The RCMP, like other police agencies, is very supportive of a collaborative approach for people in crisis, and for individuals experiencing symptoms of distress or addiction. Some communities across Canada have mobile mental health support and outreach services, typically in the form of a psychiatric nurse. In areas where a joint mental health response is available, and when situational factors permit, national RCMP policy guidance states that RCMP officers should consult with mental health personnel first. The establishment of such joint mental health responses is contingent on resources and support from provincial and municipal health services. Mobile mental health resources are not available in all jurisdictions, leaving RCMP members to deal with these calls unsupported in the vast majority of cases.
All occurrences, whether known to be mental health-related or not, are responded to with the same training and caution. There is no such thing as a "routine call."
In many parts of Canada, police officers are often the first responders on scene when someone is experiencing a mental health crisis. Police have a critical role to play when responding and interacting with a person with a mental illness or a person in crisis.
Police officers are not medical professionals and cannot diagnose individuals. However, it is important for the police to have an understanding of mental illnesses, including the signs and symptoms of distress, in order to conduct effective risk assessments and de-escalate a mental health crisis, whenever it is tactically feasible.
Addressing the mental health needs of individuals and communities requires empathy, patience, and awareness on the part of first responders. Through crisis intervention and de-escalation techniques, many mental health crises can be managed with decreased risk to the public and police officers.
Ensuring RCMP officers are properly trained to serve all people with dignity and respect is a priority. Training and development of all of our officers start with the Cadet Training Program (CTP) at the RCMP Academy, Depot Division, and continues throughout their RCMP career on an ongoing basis.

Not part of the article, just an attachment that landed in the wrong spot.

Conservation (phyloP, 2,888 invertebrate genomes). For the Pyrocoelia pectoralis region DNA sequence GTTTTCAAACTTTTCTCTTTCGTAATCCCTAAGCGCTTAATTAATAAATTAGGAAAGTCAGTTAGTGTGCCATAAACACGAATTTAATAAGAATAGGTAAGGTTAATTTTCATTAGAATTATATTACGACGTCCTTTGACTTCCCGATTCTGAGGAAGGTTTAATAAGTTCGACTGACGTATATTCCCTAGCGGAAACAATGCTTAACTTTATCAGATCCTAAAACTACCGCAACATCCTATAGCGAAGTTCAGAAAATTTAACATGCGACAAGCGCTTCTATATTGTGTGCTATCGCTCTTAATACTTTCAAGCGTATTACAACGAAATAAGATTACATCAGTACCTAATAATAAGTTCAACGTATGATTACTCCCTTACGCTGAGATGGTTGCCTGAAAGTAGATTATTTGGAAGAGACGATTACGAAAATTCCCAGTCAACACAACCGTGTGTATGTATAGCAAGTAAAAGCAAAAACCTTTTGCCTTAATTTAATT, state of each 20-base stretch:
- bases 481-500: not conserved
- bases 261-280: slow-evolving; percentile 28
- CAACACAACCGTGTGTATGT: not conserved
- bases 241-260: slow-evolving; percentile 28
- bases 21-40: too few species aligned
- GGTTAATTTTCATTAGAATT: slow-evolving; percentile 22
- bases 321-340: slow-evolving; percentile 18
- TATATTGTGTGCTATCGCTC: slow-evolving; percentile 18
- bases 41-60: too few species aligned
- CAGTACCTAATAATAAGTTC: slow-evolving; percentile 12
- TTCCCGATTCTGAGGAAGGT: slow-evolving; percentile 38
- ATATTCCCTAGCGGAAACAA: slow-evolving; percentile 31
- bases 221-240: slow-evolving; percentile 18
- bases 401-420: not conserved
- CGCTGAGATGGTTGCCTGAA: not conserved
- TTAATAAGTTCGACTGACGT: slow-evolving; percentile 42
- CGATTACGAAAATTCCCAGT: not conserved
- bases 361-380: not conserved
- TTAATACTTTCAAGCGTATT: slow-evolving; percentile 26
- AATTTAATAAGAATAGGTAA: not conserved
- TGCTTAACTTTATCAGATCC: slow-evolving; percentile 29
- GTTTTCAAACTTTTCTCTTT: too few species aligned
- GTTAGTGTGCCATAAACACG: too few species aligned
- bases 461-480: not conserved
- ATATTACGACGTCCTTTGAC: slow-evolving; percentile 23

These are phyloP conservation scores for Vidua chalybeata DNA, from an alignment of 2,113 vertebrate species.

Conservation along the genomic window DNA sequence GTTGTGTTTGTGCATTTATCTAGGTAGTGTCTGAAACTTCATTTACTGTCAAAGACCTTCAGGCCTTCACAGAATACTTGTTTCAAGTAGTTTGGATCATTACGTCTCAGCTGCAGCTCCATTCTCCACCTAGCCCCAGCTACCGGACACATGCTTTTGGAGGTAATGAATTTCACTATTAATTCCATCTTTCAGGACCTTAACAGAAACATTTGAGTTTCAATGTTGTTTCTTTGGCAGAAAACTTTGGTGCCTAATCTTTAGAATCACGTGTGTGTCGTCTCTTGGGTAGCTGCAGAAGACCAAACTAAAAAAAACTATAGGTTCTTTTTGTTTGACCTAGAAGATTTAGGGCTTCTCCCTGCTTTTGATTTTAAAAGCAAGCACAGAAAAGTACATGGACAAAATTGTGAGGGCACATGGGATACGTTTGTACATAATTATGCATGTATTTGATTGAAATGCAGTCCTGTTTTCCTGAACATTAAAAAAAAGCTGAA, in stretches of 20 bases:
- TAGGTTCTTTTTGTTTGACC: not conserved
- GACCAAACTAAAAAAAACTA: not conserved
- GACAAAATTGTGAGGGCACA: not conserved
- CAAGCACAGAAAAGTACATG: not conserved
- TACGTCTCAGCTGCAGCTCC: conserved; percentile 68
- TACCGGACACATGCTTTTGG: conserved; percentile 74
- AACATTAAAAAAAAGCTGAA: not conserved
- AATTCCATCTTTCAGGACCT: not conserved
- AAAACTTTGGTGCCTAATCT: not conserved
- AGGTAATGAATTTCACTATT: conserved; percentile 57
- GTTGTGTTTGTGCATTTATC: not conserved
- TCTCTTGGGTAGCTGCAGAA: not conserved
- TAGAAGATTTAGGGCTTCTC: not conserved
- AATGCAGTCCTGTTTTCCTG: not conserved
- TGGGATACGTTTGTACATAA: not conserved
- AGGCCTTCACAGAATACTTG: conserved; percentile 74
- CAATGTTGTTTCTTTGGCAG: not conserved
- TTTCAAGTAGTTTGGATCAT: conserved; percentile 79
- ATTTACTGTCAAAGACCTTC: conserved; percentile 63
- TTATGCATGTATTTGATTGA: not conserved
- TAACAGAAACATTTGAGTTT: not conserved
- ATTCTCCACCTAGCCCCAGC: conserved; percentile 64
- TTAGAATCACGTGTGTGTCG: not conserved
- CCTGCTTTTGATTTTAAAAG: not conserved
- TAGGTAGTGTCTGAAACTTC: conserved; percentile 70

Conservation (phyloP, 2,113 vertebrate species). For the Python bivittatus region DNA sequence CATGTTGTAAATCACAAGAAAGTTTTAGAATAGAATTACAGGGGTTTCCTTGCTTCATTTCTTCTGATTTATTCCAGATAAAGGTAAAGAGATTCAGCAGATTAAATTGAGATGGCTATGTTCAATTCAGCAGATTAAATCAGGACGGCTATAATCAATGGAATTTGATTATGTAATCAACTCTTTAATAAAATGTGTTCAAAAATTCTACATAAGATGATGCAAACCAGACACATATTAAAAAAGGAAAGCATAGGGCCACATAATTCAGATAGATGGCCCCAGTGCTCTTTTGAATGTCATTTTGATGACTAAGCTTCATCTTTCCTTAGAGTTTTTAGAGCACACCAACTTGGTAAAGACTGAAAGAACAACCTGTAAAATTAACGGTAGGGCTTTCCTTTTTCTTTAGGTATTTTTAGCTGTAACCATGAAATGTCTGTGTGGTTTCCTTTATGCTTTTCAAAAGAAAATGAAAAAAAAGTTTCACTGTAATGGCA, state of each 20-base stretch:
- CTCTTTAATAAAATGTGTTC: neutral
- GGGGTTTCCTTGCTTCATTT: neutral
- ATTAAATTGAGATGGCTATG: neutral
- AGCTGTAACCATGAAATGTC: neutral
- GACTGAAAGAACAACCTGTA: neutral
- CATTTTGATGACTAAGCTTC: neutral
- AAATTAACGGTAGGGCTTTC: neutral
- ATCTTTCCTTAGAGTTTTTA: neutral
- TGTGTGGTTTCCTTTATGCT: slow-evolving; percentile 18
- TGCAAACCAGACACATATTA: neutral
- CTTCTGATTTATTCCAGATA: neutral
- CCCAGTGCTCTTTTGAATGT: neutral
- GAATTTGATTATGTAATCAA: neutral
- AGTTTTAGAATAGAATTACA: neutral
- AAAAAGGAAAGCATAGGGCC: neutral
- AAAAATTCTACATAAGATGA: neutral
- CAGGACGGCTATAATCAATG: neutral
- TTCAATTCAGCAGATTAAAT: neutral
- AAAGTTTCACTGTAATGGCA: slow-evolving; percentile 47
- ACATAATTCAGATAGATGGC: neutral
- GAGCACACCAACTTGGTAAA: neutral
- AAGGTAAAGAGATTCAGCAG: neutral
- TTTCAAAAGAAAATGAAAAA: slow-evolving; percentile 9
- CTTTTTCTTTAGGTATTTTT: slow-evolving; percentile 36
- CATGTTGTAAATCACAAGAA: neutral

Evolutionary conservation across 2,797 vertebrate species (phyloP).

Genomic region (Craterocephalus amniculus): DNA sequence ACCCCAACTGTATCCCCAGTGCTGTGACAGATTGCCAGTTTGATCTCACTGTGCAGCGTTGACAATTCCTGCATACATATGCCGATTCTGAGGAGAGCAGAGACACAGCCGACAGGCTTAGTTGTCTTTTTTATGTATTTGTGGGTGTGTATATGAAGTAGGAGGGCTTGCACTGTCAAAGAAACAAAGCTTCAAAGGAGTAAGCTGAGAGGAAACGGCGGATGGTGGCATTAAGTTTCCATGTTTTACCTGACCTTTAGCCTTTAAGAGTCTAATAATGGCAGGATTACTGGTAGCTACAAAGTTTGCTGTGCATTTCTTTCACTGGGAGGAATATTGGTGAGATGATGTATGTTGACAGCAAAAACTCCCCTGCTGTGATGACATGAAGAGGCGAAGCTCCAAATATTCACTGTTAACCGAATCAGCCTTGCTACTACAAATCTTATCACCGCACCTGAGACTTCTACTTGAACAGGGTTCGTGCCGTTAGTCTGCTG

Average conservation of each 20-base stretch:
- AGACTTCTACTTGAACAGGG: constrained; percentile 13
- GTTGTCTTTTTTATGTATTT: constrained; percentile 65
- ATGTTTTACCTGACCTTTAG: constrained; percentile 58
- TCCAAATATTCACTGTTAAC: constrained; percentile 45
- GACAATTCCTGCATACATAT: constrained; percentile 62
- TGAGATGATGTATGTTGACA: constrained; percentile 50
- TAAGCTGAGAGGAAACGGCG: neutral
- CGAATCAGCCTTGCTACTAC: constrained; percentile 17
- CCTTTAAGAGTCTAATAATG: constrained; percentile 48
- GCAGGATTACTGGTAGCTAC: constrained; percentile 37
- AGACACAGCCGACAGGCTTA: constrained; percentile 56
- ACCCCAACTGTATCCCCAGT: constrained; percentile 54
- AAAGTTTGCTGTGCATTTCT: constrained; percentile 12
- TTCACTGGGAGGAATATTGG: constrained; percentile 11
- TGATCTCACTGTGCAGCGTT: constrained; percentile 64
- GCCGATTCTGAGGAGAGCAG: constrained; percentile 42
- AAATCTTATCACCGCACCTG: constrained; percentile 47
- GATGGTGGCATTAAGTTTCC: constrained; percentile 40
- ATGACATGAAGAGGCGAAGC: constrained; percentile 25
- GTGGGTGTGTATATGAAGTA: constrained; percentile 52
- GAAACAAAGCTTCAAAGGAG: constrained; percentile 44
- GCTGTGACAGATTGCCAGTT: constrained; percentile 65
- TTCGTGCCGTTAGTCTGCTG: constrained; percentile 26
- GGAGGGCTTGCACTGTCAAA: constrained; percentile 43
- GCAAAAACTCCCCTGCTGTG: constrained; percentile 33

The RCMP has strengthened crisis intervention and de-escalation training for all its officers. Since 2016 an online training course on crisis intervention and de-escalation has been mandatory for all RCMP officers. The course takes approximately three hours and is available through the RCMP's E-learning portal. The course includes a module on some of the major mental illnesses and their observable behaviours, which can assist police officers in tailoring their approach to the person in crisis. This mandatory training helps police officers determine when and how to use crisis intervention and de-escalation techniques and complements what cadets learn at Depot as well as other training offered in RCMP divisions and detachments.
Starting in 2021, crisis intervention and de-escalation training is scheduled to be incorporated into annual Incident Management Intervention Model (IMIM) training. Scenarios involving crisis intervention and de-escalation training are in place as a part of regular operational skills maintenance training.
An online Suicide Prevention and Awareness course is available to all employees on the RCMP Intranet. It teaches the factors associated with suicide, crisis intervention techniques, and the importance of seeking help, or supporting others to do so, when they are living with mental health issues that are having a negative impact on their well-being.
In addition, the two-day Applied Suicide Intervention Skills Training is mandatory for employees who are in positions where they are likely to encounter individuals living with serious mental stress.
Police intervention training and procedures
The RCMP recognizes that even in situations where crisis intervention and de-escalation techniques can be used, police intervention may still be required.
The IMIM is the framework used by RCMP officers to assess and manage risk in all encounters with the public — whether it's verbal de-escalation, or the use of an intervention option. You can learn more about IMIM training and read our 2010-2019 Police Intervention Options Report.
Understanding more about RCMP Records Management Systems and data limitations
The RCMP uses three RMS to capture and track occurrences. The PROS is used in all RCMP jurisdictions except BC and the Halifax Regional Municipality. In British Columbia, the RCMP uses PRIME, Halifax District RCMP is integrated with Halifax Regional Police and uses Versadex, while remaining RCMP jurisdictions use PROS.
PROS, PRIME, and Versadex each have a unique methodology for counting occurrences, which makes it difficult to compare data between them. For example, well-being check occurrences have been available in PROS since 2016, but have only been available in PRIME since January 2020.